by Kwame Dawes

Math messes things up; this is
a problem of fate—the enemy
of the random, the egalitarian
paradise of home truths and
proverbs—math wrecks it
all. Rain, God says, falls
on the just and the unjust
alike, but the unjust usually
have umbrellas and math
pays attention to that stuff,
to the facts of it, like when
I say, “We are all having it
hard,” to ease my guilt; most
of that is a lie and it’s true,
the thing I am not saying
is that hard time is a language,
a private dialect—it has its own
village, its own district, its own
tribe, and there are the pure-
bloods of the tribe and the half-
breeds, and hard times
is not what the mouth says,
nor is it like the girl who
one day runs up into
an impossible equation,
like she being shot in the neck
outside a Wal-Mart while
fleeing the scene, with two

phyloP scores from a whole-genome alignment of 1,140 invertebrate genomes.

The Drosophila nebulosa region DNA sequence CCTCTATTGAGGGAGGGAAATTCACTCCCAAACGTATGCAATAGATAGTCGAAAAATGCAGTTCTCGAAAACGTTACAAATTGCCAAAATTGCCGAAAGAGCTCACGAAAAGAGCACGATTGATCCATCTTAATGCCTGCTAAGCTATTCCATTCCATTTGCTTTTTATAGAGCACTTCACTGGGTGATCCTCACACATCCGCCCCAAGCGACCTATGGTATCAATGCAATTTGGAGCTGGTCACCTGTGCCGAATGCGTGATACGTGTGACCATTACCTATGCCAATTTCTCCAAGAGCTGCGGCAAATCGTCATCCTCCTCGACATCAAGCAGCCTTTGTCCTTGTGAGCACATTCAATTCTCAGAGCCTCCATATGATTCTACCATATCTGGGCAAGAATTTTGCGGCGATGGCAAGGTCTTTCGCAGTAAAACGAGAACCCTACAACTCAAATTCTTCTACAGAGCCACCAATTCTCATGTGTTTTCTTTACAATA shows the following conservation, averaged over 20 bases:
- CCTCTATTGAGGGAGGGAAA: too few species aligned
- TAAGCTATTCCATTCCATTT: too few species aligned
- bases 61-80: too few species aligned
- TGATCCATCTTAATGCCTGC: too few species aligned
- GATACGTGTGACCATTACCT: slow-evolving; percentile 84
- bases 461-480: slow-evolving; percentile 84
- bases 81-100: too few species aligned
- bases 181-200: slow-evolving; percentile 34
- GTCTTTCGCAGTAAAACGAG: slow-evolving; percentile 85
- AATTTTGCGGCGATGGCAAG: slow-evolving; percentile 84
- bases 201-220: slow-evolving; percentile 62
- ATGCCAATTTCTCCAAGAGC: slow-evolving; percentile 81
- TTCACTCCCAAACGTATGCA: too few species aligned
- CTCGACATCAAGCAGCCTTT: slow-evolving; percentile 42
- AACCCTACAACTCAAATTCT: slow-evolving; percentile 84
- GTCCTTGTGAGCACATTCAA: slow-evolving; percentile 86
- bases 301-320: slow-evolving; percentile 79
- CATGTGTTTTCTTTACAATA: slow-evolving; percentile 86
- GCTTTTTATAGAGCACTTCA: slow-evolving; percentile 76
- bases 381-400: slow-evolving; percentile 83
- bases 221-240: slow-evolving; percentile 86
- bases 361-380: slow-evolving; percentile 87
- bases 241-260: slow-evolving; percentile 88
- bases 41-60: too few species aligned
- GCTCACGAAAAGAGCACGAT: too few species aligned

slabs of beef, a scarf and three
skirts—the security guard
saying stop twice, and then
shooting her, which sounds
like a hard time, especially
if she is black and he is black,
too—or maybe it is like
the color thing; like who
says red is red in someone
else’s eyes as in mine. And we
are all safe, and most of us
die in beds, most of us
have time to say, “Have mercy
on my soul,” most of us
die looking at a ceiling
and nothing leaps at us
like crows from a bush;
most of us are what we were
going to be before we knew
what we were going to be,
and after knowing most of us
do not surprise ourselves
or anyone else, which is what
I mean by the math of it—
the dialect of suffering
that we learn not to
understand, though we do
like we do the scents
around us—how they move
us, how we can’t explain
them, how we cry without
really knowing why we do.